10. Detergent Doesn’t Kill Germs

Did you know that washing alone is not enough to get rid of germs on fabrics? According to Kelly Reynolds a researcher at the University of Arizona, “One germy item in the washer will spread to 90% of the other items.” To get fabrics germ-free, dry them on high heat for at least 30 minutes.

If an animal is sick, take extra precautions—but don’t double up on the detergent. Washing machines can only process so much detergent per cycle, and the residue left on fabrics can actually trap bacteria on the fabric (and irritate your dog’s skin). Instead, wash the animal’s bedding separately and be sure to sanitize your washing machine afterward. Wash your hands after putting the clothes in the dryer. Be sure to sanitize your washing machine afterward.

11. Protect Your Washing Machine from Clumps of Pet Hair

clean washing machine for pets
Maintaining a clean and dry washing machine prevents the spread of germs and bacteria.

Letting pet hair accumulate in your washing machine can cause the drain to clog, stressing your motor and your plumbing system. Plus, the fur will get mixed in your next load of laundry—and aren’t you tired of lint rollers?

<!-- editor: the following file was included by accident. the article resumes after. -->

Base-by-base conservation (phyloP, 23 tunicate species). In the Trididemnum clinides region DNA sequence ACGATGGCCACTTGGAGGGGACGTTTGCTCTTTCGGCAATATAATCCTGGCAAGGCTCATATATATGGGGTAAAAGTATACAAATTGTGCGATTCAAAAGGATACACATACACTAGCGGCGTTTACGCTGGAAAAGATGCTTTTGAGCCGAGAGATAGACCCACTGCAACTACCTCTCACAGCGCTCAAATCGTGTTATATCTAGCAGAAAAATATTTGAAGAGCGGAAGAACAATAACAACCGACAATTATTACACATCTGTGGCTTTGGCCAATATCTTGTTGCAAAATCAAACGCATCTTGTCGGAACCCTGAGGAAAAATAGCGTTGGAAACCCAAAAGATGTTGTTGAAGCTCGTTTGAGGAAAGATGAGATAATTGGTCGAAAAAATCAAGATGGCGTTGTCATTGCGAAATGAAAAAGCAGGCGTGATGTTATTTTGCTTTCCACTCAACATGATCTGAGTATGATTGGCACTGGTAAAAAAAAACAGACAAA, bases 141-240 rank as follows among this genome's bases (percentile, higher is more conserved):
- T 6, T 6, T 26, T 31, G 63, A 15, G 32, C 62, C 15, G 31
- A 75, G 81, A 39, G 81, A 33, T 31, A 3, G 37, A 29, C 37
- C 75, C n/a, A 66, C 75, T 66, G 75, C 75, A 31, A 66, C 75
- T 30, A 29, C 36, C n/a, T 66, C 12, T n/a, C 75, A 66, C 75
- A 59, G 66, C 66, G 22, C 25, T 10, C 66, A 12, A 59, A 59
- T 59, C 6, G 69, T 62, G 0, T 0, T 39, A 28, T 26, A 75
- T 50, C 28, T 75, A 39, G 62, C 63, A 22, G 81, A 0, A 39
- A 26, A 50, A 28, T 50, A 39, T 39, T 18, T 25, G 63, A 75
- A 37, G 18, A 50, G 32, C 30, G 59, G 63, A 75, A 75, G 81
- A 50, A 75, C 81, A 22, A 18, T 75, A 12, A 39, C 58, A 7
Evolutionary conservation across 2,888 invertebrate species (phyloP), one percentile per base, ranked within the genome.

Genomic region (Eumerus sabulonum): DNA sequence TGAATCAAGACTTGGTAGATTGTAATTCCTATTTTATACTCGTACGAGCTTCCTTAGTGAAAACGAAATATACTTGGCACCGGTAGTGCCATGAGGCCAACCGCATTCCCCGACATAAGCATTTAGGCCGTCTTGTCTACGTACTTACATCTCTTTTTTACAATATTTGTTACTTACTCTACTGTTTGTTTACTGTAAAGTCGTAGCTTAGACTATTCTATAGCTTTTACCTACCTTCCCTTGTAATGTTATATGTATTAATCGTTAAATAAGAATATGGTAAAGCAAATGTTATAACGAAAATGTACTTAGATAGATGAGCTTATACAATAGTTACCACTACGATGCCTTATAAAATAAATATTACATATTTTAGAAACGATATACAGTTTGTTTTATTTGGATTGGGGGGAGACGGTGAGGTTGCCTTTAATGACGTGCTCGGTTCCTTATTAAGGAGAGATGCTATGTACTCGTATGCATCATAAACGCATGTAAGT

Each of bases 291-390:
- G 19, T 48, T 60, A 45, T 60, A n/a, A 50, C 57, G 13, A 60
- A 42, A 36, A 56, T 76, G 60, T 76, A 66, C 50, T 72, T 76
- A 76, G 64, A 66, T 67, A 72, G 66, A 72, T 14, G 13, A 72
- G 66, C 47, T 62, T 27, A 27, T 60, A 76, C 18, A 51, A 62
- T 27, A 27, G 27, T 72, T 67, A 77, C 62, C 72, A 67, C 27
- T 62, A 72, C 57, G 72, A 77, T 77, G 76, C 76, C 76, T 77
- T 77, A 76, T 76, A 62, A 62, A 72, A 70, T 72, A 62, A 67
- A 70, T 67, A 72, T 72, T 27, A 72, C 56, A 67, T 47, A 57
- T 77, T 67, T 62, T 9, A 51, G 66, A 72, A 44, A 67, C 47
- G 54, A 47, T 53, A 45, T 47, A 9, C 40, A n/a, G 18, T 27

The best way to prevent fur from clogging your washing machine is to never let it in in the first place. These laundry hacks from cleaning expert Melissa Maker, are serious game-changers:

  1. Before washing — place your load of laundry in the dryer on the fluff/no heat setting for 10 minutes. This loosens up hair stuck in the fabric. For best results add a damp dryer sheet or dryer balls. Tip: A clean lint trap picks up even more fur.
  2. Shake It — before placing clothing in the washing machine shake them out to allow excess hair to fall onto the floor.
  3. And Shake It Again — after washing, shake items out before placing them in the dryer. Don’t forget to put the dryer balls or a dryer sheet in and make sure your lint trap is clean.